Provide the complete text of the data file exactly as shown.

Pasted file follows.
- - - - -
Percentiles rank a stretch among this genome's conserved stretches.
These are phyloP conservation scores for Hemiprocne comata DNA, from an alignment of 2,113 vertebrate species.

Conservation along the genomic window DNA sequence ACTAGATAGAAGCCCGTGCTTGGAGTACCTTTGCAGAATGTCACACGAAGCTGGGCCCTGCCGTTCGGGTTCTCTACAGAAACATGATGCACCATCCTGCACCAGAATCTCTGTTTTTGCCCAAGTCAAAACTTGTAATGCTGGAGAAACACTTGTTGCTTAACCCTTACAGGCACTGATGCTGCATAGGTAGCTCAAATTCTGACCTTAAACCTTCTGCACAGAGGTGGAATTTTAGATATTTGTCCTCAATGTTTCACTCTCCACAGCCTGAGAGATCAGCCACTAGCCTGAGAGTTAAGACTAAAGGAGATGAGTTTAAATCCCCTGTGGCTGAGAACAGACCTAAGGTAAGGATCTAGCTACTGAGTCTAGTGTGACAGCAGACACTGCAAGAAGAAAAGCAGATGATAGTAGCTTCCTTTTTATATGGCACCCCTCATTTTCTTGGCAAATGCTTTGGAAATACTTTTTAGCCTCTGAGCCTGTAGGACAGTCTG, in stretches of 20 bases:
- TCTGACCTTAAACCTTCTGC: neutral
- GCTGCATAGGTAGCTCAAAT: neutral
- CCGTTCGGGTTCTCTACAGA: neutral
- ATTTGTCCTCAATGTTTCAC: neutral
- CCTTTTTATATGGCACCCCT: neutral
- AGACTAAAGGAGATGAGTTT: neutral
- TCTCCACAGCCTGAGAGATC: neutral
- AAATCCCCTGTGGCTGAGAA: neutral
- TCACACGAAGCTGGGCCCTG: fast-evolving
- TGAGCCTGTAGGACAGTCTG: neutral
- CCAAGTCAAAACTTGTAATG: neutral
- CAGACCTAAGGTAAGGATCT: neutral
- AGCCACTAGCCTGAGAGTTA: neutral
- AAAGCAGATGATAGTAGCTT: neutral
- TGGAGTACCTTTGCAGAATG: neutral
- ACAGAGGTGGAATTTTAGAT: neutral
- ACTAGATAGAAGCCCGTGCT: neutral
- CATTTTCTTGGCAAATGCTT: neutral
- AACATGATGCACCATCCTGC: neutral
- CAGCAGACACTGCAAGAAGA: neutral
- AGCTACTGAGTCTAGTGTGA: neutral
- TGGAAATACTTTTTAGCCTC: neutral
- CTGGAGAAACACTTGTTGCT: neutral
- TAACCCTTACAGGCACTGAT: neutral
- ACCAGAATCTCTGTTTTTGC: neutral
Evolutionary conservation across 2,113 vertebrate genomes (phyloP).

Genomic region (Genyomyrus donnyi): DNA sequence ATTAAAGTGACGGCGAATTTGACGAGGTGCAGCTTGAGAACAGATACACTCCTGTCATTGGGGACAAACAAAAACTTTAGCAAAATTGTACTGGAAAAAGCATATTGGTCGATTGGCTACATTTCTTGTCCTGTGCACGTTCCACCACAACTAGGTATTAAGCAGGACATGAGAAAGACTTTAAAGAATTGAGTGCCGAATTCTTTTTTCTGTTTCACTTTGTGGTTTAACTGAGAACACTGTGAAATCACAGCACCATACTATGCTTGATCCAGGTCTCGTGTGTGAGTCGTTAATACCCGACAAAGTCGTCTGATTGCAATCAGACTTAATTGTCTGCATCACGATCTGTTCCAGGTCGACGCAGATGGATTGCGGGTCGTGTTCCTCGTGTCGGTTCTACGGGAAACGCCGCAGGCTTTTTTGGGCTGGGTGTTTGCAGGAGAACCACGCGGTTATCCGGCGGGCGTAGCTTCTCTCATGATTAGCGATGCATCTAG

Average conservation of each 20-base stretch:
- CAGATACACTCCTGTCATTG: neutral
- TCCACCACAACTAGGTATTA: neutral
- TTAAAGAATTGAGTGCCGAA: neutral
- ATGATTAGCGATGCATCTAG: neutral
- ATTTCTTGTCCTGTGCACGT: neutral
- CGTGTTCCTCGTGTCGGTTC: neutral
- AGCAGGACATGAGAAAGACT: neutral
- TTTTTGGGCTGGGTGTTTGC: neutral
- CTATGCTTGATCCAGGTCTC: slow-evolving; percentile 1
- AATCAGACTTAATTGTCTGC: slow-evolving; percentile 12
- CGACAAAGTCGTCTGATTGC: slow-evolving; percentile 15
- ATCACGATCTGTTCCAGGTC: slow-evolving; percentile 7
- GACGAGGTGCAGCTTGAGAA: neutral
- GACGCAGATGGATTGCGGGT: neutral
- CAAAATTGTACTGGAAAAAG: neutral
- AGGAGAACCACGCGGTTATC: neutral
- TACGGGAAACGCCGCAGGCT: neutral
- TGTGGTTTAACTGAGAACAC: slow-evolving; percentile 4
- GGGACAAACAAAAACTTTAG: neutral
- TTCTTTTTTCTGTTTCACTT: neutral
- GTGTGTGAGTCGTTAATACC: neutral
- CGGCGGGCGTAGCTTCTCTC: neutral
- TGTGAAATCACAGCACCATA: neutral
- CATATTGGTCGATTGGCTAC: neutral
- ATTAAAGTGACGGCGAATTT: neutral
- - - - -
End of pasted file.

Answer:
Percentiles rank a stretch among this genome's conserved stretches.
These are phyloP conservation scores for Hemiprocne comata DNA, from an alignment of 2,113 vertebrate species.

Conservation along the genomic window DNA sequence ACTAGATAGAAGCCCGTGCTTGGAGTACCTTTGCAGAATGTCACACGAAGCTGGGCCCTGCCGTTCGGGTTCTCTACAGAAACATGATGCACCATCCTGCACCAGAATCTCTGTTTTTGCCCAAGTCAAAACTTGTAATGCTGGAGAAACACTTGTTGCTTAACCCTTACAGGCACTGATGCTGCATAGGTAGCTCAAATTCTGACCTTAAACCTTCTGCACAGAGGTGGAATTTTAGATATTTGTCCTCAATGTTTCACTCTCCACAGCCTGAGAGATCAGCCACTAGCCTGAGAGTTAAGACTAAAGGAGATGAGTTTAAATCCCCTGTGGCTGAGAACAGACCTAAGGTAAGGATCTAGCTACTGAGTCTAGTGTGACAGCAGACACTGCAAGAAGAAAAGCAGATGATAGTAGCTTCCTTTTTATATGGCACCCCTCATTTTCTTGGCAAATGCTTTGGAAATACTTTTTAGCCTCTGAGCCTGTAGGACAGTCTG, in stretches of 20 bases:
- TCTGACCTTAAACCTTCTGC: neutral
- GCTGCATAGGTAGCTCAAAT: neutral
- CCGTTCGGGTTCTCTACAGA: neutral
- ATTTGTCCTCAATGTTTCAC: neutral
- CCTTTTTATATGGCACCCCT: neutral
- AGACTAAAGGAGATGAGTTT: neutral
- TCTCCACAGCCTGAGAGATC: neutral
- AAATCCCCTGTGGCTGAGAA: neutral
- TCACACGAAGCTGGGCCCTG: fast-evolving
- TGAGCCTGTAGGACAGTCTG: neutral
- CCAAGTCAAAACTTGTAATG: neutral
- CAGACCTAAGGTAAGGATCT: neutral
- AGCCACTAGCCTGAGAGTTA: neutral
- AAAGCAGATGATAGTAGCTT: neutral
- TGGAGTACCTTTGCAGAATG: neutral
- ACAGAGGTGGAATTTTAGAT: neutral
- ACTAGATAGAAGCCCGTGCT: neutral
- CATTTTCTTGGCAAATGCTT: neutral
- AACATGATGCACCATCCTGC: neutral
- CAGCAGACACTGCAAGAAGA: neutral
- AGCTACTGAGTCTAGTGTGA: neutral
- TGGAAATACTTTTTAGCCTC: neutral
- CTGGAGAAACACTTGTTGCT: neutral
- TAACCCTTACAGGCACTGAT: neutral
- ACCAGAATCTCTGTTTTTGC: neutral
Evolutionary conservation across 2,113 vertebrate genomes (phyloP).

Genomic region (Genyomyrus donnyi): DNA sequence ATTAAAGTGACGGCGAATTTGACGAGGTGCAGCTTGAGAACAGATACACTCCTGTCATTGGGGACAAACAAAAACTTTAGCAAAATTGTACTGGAAAAAGCATATTGGTCGATTGGCTACATTTCTTGTCCTGTGCACGTTCCACCACAACTAGGTATTAAGCAGGACATGAGAAAGACTTTAAAGAATTGAGTGCCGAATTCTTTTTTCTGTTTCACTTTGTGGTTTAACTGAGAACACTGTGAAATCACAGCACCATACTATGCTTGATCCAGGTCTCGTGTGTGAGTCGTTAATACCCGACAAAGTCGTCTGATTGCAATCAGACTTAATTGTCTGCATCACGATCTGTTCCAGGTCGACGCAGATGGATTGCGGGTCGTGTTCCTCGTGTCGGTTCTACGGGAAACGCCGCAGGCTTTTTTGGGCTGGGTGTTTGCAGGAGAACCACGCGGTTATCCGGCGGGCGTAGCTTCTCTCATGATTAGCGATGCATCTAG

Average conservation of each 20-base stretch:
- CAGATACACTCCTGTCATTG: neutral
- TCCACCACAACTAGGTATTA: neutral
- TTAAAGAATTGAGTGCCGAA: neutral
- ATGATTAGCGATGCATCTAG: neutral
- ATTTCTTGTCCTGTGCACGT: neutral
- CGTGTTCCTCGTGTCGGTTC: neutral
- AGCAGGACATGAGAAAGACT: neutral
- TTTTTGGGCTGGGTGTTTGC: neutral
- CTATGCTTGATCCAGGTCTC: slow-evolving; percentile 1
- AATCAGACTTAATTGTCTGC: slow-evolving; percentile 12
- CGACAAAGTCGTCTGATTGC: slow-evolving; percentile 15
- ATCACGATCTGTTCCAGGTC: slow-evolving; percentile 7
- GACGAGGTGCAGCTTGAGAA: neutral
- GACGCAGATGGATTGCGGGT: neutral
- CAAAATTGTACTGGAAAAAG: neutral
- AGGAGAACCACGCGGTTATC: neutral
- TACGGGAAACGCCGCAGGCT: neutral
- TGTGGTTTAACTGAGAACAC: slow-evolving; percentile 4
- GGGACAAACAAAAACTTTAG: neutral
- TTCTTTTTTCTGTTTCACTT: neutral
- GTGTGTGAGTCGTTAATACC: neutral
- CGGCGGGCGTAGCTTCTCTC: neutral
- TGTGAAATCACAGCACCATA: neutral
- CATATTGGTCGATTGGCTAC: neutral
- ATTAAAGTGACGGCGAATTT: neutral